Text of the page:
A series of ongoing and increasingly more volatile threats across many fronts will face global supply chains and the trucking networks that support them in the years ahead-- ranging from high fuel prices and a capacity shortage to cargo theft, terrorism, and the impact freight transportation has on the environment.
Addressing all of those issues simultaneously and successfully will be a major struggle for any company involved in transportation, but especially for truckers, according to John Coyle, professor emeritus of supply chain & information systems at Penn State University. How to tackle all the issues confronting trucking will be the focus of its 19th Annual R. Hadly Waters Supply Chain Symposium to be held next week on April 22 and 23 by Penn State.
"The continuing shift of manufacturing operations in the U.S. to other countries has created a consumer nation that is heavily reliant on freight transportation systems," Coyle said . "These result in increased pressure on both gateways and inland transportation to meet growing freight transportation needs.
"Our transportation infrastructure is fast approaching its capacity, and capability to invest in this system is limited," continued Coyle. "In addition to these constraints, the fluctuation of fuel prices and concerns over global warming make transportation a major concern of today’s supply chain strategies. Both the transportation and freight industries now are making fundamental changes in their operation strategies."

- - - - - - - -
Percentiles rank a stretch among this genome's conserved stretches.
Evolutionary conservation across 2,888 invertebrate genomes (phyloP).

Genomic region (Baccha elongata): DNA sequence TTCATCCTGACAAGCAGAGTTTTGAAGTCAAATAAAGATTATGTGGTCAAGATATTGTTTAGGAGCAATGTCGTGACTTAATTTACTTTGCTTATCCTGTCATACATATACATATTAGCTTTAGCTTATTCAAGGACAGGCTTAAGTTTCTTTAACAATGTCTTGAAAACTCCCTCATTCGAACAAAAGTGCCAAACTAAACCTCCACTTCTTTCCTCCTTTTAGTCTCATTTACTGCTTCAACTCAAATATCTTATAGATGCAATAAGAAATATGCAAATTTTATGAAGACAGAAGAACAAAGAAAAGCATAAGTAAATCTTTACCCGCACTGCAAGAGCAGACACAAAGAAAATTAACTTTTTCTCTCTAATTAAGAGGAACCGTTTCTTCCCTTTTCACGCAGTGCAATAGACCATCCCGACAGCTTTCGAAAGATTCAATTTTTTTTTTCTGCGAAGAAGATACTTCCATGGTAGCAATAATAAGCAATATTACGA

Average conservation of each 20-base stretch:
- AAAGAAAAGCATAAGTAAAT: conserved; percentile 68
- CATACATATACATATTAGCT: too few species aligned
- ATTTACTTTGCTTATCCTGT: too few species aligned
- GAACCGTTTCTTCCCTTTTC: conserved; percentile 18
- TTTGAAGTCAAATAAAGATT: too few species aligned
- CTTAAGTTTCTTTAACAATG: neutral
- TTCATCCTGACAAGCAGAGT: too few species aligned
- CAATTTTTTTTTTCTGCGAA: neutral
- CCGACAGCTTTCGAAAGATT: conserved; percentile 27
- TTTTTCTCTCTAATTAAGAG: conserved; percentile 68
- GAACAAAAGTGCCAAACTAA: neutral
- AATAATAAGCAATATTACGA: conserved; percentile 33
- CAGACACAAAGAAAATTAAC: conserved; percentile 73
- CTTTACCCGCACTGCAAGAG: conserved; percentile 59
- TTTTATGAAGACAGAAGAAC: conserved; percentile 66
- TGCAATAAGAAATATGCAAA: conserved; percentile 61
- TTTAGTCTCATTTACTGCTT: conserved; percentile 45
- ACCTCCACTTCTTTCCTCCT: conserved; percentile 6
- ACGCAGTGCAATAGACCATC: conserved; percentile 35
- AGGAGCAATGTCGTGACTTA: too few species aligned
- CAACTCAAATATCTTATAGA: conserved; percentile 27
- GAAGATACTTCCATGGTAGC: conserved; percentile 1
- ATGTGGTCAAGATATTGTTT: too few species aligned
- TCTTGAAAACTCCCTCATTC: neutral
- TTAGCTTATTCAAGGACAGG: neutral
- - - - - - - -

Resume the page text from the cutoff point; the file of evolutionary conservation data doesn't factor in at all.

"This is an environment that encourages open discussions on how to solve today's supply chain challenges," noted Bob Novack, associate professor at Penn State's Smeal College of Business and an organizer of the symposium, which is entitled "Managing the Risk and Complexity of Transportation in Today's Global Supply Chains."
Chris Lofgren, president & CEO of Schneider National and a keynote speaker at conference, added that after the terrorist attacks of September 11, 2001 and the recent quadrupling of fuel prices, it is easy to see how vulnerable transportation is to the effects of global influences.
"We live in very interesting times," Lofgren said. "Most of us have not navigated troubled waters such as these in our professional lives. While many effects continue from the early days of [trucking] deregulation, both time and special circumstances surrounding this deep recession will create new challenges as the economy turns around, and the industry must face growing regulatory, environmental, and general cost pressures."